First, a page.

Reactor Review: The Flash Season 4 – Episodes 5 and 6

By Mario Wario

Warning: this article contains light spoilers for season 4, episodes 5 and 6 of The Flash.

With Justice League in theaters now, one could say that it’s a good time to be a Flash fan. Not only will he be on the big screen (with a different actor inside the suit), but we also have the ongoing CW series. As for the television show, the last four episodes have been moving the main plot along, albeit at a slower pacing than it should be. Although, the series does like to drag certain plot elements, just for the sake of building tension. The major villains from each season are the prime example of this type of storytelling when looking back. This young season is no better as each week we are introduced to a minor villain, while the Thinker’s endgame hasn’t been revealed at all. “Girls Night Out” and “When Harry Met Harry” did nothing to change that.

“Girls Night Out” was filler. For instance, the Thinker did show up, but only for a moment and this appearance only left more questions, rather than answering anything. What are his true motives? I know, it’s all about the buildup, but can we just get things going here? Moving beyond that, I did feel that Hartley Sawyer’s performance as Ralph Dibny/Elongated Man was better this time. I also enjoyed his interaction with the team as the chemistry between him and everyone else felt more natural. As for the bachelor party portion of the episode, it was great. The guys (who are, of course, Barry, Cisco, Harry, Joe and Ralph), all did a fine job being silly.

As for the bachelorette party subplot, we got a couple of guest stars paying a visit: Emily Bett Richard as Felicity (to join Iris, Cecile and Caitlin) with Katee Sackhoff being the new villain. Her character is the wicked Amunet Black. Now, what I found interesting was that the focus of the episode wasn’t on Iris, but mostly on Caitlin and her struggle to control her darker side. For the most part, I did not mind this. It’s good seeing someone else getting this much attention, other than the Flash. Of course, what helped was that Danielle Panabaker did her part in the portrayal of Killer Frost. Iris did have her moments though, being the leader of this group, which I found to be believable once again.

Meanwhile, Cecile and Felicity were your typical supportive characters when they needed to be. It’s too bad that they couldn’t have gotten a little bit more to do. As for Amunet, you could tell that Sackhoff was having a blast being the baddy. Her passion for being bad was great, so hopefully this character comes back again soon. Her powers are cool and I want to know more about them. (Sure, I could use Google, but I want to see how the writers will handle this for story purposes.)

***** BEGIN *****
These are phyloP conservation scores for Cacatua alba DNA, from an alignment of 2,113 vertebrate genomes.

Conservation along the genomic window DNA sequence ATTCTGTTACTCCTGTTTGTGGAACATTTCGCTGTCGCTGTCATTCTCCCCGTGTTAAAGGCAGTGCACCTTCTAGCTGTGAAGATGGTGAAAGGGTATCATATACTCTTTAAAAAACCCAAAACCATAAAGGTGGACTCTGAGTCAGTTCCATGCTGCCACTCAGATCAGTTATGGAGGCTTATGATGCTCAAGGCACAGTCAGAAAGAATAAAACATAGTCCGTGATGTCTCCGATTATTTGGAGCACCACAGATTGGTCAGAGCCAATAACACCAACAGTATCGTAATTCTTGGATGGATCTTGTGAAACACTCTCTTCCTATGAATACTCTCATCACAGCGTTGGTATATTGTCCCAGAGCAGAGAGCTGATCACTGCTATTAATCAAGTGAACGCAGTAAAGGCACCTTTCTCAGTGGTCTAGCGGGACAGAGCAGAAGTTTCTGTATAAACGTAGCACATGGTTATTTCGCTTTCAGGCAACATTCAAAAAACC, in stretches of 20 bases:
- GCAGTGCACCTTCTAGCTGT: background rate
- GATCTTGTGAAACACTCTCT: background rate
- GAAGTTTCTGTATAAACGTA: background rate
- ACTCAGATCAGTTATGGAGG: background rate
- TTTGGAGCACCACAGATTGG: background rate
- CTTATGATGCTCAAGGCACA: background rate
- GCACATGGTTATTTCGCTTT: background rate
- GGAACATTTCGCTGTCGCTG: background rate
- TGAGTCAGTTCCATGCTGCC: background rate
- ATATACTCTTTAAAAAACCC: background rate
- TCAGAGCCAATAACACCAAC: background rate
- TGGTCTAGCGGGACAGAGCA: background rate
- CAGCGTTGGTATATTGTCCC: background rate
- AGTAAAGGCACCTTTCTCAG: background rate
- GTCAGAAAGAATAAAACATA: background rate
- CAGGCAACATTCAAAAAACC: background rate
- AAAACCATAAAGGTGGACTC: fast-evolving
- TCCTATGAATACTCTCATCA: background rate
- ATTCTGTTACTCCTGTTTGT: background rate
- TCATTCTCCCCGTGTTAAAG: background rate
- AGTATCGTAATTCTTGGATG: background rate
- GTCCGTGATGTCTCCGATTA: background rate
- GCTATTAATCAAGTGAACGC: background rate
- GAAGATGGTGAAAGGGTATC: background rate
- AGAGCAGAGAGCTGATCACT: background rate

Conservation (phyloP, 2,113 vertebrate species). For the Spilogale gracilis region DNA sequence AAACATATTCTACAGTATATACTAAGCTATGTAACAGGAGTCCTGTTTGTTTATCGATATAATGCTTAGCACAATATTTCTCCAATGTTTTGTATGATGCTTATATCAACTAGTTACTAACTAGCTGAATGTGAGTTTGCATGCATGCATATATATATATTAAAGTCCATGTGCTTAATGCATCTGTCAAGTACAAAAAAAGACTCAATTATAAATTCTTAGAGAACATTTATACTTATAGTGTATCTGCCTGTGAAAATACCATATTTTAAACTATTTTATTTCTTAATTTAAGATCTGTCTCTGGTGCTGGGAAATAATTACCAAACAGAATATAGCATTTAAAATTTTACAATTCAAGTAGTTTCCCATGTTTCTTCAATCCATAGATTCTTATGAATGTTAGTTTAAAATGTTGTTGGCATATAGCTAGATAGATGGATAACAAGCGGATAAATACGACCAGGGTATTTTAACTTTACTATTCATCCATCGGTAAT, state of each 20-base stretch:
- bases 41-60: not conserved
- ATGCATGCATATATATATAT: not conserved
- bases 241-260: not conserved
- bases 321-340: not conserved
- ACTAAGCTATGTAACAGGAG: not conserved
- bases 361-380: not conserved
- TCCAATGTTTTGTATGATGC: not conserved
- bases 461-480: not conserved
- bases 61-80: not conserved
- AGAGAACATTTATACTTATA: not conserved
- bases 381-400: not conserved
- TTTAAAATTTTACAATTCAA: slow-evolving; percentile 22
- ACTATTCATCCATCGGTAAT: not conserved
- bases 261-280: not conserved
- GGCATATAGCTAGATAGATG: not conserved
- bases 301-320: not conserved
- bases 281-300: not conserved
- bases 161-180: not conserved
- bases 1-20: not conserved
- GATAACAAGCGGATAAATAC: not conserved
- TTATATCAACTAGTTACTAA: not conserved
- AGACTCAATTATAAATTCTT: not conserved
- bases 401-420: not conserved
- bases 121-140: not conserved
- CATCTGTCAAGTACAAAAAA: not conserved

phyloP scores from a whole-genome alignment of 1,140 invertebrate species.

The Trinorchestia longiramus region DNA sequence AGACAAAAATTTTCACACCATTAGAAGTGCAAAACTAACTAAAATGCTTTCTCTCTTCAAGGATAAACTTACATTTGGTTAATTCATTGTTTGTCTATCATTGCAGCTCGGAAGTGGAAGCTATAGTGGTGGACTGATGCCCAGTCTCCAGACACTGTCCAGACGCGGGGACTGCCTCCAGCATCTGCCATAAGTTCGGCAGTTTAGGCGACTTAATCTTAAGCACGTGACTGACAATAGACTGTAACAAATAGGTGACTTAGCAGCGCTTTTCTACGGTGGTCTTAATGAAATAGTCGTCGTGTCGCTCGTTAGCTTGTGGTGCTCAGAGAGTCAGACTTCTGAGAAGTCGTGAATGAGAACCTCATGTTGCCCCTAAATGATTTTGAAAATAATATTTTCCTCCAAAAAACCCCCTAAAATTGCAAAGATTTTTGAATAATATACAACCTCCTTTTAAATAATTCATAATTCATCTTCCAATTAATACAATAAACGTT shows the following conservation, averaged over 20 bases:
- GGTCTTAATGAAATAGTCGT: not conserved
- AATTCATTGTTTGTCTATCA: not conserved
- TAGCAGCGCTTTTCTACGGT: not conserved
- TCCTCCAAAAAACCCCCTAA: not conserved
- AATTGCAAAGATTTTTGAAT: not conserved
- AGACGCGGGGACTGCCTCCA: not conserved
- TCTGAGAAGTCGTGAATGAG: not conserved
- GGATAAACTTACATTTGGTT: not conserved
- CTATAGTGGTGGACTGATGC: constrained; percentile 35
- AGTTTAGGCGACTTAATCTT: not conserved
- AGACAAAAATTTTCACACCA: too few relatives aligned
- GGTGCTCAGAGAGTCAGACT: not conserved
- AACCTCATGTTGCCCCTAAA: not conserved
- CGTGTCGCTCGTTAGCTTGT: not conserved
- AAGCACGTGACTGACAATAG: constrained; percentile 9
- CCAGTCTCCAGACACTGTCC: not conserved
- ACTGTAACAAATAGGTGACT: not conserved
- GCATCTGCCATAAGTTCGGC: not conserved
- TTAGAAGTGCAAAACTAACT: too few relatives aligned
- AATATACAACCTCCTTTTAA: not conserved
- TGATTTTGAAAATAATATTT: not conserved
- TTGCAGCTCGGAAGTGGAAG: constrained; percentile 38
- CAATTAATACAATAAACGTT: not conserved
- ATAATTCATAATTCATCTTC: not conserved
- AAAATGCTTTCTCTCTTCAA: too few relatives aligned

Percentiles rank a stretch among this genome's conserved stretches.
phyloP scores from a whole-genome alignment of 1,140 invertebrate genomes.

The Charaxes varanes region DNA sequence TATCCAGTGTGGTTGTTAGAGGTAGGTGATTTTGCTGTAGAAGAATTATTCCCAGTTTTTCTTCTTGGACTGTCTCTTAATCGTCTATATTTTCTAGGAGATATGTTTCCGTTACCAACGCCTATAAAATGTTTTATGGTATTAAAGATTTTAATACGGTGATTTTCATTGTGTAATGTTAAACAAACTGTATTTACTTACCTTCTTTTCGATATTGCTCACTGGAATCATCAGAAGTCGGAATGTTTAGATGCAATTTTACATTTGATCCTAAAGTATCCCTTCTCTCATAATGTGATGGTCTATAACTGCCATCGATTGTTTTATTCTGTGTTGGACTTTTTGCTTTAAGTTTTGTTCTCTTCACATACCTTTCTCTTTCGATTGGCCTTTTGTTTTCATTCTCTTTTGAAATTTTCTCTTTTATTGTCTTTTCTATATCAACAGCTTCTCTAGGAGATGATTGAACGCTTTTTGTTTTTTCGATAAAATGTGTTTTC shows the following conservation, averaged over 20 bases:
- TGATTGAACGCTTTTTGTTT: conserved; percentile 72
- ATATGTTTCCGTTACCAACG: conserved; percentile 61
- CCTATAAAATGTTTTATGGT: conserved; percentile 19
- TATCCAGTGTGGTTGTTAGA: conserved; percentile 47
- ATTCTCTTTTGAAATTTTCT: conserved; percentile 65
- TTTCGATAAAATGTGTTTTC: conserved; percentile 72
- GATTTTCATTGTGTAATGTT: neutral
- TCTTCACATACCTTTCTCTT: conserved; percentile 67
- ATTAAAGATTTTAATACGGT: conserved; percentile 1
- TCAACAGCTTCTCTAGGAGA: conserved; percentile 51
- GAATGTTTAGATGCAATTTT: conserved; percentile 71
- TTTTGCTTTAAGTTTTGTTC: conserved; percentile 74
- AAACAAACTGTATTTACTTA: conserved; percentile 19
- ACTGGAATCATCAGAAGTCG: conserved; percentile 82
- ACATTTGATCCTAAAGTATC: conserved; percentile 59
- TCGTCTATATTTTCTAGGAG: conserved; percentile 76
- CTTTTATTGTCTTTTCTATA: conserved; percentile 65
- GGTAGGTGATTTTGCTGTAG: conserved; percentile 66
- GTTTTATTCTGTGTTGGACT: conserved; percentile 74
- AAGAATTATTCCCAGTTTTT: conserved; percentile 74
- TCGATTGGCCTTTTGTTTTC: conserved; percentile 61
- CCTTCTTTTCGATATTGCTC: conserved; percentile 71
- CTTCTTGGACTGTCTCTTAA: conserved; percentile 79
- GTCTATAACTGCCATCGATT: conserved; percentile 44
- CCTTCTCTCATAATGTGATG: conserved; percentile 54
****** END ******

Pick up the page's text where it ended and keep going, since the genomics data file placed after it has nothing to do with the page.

On to “When Harry Met Harry.” This episode was also filler; it had the responsibility of showing what it takes to be a good superhero. This is where we see Ralph get the spotlight and a suit! (Which looked cheap even if it was done on purpose.) Even here, I thought that Hartley Sawyer’s goofy performance was better. He definitely feels comfortable with his new role now. Storywise, I did like where it went with Ralph, even if it was your typical superhero training story.

The humor, meanwhile, did get a little too silly compared to previous episodes. Don’t get me wrong, some of it did work, but other times it did not. The best examples of this not working were the opening scene (a robber kept hurting himself), Ralph remembering a past event, and the Council of Wells, where we had three extra Harrison Wells paying a visit to solve a clue. Each scene came off as being way over the top in the comic arena. That said, we did get a nice Lord of the Rings nod with the Wells craziness, plus those council scenes did show what Tom Cavanagh can do in acting. Oh, there was a Harry Potter line. We also had Indiana Jones and Jurassic Park references as well.

Continuing the movie theme, someone on the show must be a fan of the Night of the Museum films. That museum encounter at the end screams of it. I am not saying that there is anything wrong that it did, it is just that the movie nod theme was present throughout the episode.

As to the new villain, we are introduced to Black Bison (played by Chelsea Kurtz), who has the power to bring props to life. But unlike Katee Sackhoff’s character, there was nothing memorable with this baddy. But I blame the writing on this one, not the actress. What I did find enjoyable was the friendship between Barry and Ralph, as they continue to keep moving past their distaste of each other when saving Central City. And yes, the Thinker popped up towards the end, but at least it led to something major. So this must mean his story will be picking up now, right?

Well, that is it. Until next time, here’s my overall score for these two episodes: 3.8/5.

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